She waved her hand to shoo her mother’s voice away. She was sulking and she knew it, knew how ridiculous it was, too. Hadn’t she made a blind wish at the old well for things to change? And hadn’t they? The scene returned to her; she closed her eyes wearily and gave in to it.
It was because of Robert Thornton. Or because of the Reverend. Or because of the rules that said that sixteen was high time to be married.
But everywhere Lizzie looked, it was more of the same. She couldn’t imagine anything else, but still, she had enough sense to believe with a kind of blind faith that there was something else. That marriage to one of the village boys would only mean a different patch of earth to scratch at, a different cow to draw milk from, a different boss— not her mother but her husband. Lizzie wasn’t dumb.
She wasn’t the wishing kind, either, but after overhearing the talk— the speculation of who the last remaining Borden child alive (as if her brother’s long absence meant they had left this world altogether and weren’t loyally serving the king) would be parceled off to, she was seized with a stubbornness.
So she had taken the long way home, cutting through the copse and the old stone foundation of the house the children said had once belonged to a witch. Lizzie didn’t believe in witches; they certainly had no play in her life. But it was a brooding place, all overgrown and shadowed and home to an owl or two. It was a good place to sulk, and sulk she intended to do before going home and putting on a dutiful face for her mother who was bound to talk to her about young master Thornton’s intentions.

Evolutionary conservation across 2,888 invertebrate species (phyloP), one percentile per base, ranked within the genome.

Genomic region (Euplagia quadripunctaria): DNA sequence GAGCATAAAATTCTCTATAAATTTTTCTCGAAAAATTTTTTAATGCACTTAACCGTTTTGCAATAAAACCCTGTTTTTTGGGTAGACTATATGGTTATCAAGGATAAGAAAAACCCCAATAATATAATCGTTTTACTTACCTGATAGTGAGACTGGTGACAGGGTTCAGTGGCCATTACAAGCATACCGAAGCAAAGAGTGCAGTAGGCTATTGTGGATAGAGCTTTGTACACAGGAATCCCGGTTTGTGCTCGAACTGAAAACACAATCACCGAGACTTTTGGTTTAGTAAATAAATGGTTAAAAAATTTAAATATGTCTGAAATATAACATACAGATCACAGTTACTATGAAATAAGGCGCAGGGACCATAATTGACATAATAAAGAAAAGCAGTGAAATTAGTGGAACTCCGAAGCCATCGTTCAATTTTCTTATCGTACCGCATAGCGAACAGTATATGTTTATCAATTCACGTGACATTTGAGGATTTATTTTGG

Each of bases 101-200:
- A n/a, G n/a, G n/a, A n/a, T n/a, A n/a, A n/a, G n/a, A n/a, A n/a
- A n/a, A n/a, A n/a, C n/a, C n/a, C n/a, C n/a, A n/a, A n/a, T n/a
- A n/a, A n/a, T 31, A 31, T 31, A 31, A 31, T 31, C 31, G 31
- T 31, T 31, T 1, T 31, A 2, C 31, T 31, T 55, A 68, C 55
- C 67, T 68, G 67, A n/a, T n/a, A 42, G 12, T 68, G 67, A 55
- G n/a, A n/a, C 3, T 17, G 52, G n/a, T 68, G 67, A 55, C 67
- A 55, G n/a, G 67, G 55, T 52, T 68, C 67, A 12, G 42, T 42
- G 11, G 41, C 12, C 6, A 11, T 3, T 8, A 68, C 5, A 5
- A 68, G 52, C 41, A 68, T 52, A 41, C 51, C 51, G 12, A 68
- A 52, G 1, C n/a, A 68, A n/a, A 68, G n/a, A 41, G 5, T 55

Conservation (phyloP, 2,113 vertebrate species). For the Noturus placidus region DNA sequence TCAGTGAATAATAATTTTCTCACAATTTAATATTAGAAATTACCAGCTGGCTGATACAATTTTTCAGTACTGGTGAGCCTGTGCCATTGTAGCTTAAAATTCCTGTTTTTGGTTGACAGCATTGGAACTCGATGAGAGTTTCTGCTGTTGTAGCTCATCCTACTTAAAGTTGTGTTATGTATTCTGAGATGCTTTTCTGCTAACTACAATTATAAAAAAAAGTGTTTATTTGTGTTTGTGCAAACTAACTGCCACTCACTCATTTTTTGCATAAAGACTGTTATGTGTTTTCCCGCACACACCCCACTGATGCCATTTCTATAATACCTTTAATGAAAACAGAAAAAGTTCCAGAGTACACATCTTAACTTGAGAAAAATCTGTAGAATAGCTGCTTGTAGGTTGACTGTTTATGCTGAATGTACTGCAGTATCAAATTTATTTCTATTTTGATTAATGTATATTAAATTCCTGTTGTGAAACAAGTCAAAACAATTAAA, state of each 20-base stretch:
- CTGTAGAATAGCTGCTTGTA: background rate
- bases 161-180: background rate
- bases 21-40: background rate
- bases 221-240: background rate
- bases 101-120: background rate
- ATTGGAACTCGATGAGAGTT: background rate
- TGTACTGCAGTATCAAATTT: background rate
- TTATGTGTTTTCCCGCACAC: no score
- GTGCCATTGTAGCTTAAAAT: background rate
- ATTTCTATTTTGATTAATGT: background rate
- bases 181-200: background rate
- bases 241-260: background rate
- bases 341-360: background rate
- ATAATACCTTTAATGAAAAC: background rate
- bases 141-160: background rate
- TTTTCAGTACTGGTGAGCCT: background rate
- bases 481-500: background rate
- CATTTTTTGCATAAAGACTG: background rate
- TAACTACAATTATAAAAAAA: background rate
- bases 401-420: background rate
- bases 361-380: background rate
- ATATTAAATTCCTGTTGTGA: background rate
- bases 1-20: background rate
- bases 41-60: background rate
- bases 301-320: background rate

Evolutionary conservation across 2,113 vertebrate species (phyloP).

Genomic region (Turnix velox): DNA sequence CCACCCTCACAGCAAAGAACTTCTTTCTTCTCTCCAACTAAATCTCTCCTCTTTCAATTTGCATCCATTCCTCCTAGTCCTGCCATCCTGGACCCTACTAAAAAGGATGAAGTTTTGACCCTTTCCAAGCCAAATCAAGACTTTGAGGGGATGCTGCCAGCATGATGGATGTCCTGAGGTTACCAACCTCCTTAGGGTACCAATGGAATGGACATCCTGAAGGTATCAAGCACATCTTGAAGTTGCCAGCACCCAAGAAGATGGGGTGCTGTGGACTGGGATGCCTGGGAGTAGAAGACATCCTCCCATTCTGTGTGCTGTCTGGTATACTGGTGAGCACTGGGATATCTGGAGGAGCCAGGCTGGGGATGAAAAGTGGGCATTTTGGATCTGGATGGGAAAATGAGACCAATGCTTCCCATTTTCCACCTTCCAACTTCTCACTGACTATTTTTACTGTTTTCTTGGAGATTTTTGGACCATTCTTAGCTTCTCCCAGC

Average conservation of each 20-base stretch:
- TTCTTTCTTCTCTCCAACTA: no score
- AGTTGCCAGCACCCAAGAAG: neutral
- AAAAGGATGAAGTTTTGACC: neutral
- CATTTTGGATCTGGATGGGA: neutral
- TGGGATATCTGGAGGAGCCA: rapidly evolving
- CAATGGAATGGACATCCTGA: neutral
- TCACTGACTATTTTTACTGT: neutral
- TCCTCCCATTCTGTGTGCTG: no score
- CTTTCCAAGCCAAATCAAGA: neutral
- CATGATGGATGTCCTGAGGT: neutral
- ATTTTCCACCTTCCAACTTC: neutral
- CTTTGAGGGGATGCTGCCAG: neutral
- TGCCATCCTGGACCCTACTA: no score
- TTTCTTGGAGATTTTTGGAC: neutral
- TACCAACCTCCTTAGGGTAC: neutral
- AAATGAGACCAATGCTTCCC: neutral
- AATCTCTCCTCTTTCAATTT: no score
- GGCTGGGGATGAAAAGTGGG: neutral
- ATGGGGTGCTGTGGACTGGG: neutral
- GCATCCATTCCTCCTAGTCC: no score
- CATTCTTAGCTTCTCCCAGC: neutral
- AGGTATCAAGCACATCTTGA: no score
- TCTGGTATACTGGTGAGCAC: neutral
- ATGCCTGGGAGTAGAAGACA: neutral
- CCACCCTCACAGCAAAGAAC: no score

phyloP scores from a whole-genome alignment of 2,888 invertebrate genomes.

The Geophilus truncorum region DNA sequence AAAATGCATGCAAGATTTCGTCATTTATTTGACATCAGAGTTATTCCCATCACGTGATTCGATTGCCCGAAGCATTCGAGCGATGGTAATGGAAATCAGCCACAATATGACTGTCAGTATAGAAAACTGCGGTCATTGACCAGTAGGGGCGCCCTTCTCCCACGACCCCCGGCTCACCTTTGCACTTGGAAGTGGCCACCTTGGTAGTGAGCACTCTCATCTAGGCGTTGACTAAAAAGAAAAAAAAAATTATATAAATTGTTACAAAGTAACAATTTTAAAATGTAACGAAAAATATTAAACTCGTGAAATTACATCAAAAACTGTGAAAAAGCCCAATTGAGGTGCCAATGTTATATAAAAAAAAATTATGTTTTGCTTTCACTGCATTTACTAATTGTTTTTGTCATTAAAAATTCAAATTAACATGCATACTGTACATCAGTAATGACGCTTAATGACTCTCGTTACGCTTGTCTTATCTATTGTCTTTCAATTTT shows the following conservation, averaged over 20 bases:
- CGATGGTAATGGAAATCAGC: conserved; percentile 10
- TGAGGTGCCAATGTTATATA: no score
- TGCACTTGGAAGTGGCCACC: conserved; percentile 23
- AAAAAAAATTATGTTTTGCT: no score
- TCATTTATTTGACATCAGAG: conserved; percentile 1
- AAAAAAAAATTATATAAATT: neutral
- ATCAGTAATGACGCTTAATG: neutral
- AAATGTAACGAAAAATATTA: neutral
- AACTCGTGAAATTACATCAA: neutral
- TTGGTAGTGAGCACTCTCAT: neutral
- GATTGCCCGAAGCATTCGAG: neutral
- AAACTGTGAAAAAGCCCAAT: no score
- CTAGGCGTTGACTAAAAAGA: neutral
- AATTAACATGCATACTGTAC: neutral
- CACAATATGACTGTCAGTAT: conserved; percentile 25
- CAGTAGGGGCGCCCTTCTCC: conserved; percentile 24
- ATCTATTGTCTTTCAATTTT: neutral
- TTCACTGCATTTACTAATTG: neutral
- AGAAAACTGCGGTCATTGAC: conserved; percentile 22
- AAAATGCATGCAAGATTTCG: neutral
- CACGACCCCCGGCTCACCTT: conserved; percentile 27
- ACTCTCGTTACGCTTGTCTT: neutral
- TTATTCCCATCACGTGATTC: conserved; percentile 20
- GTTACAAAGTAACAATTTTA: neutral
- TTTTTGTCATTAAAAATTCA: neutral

The place had an old well. She had almost gone in there once as a child. One of the older boys had dared her, saying there was a bucket of silver at the bottom and that she, being the smallest and bravest, could reach it and be rich. Some stray adult had caught them before she could do more than swing her bare feet over the side, and both she and the boy had been whipped, he for tricking her, and she for being so stupid as to believe such a story.
But on this day, Lizzie came alone and willingly. She pushed the cover off the well and looked down. It was nothing but a circle of darkness and a rush of chilled air.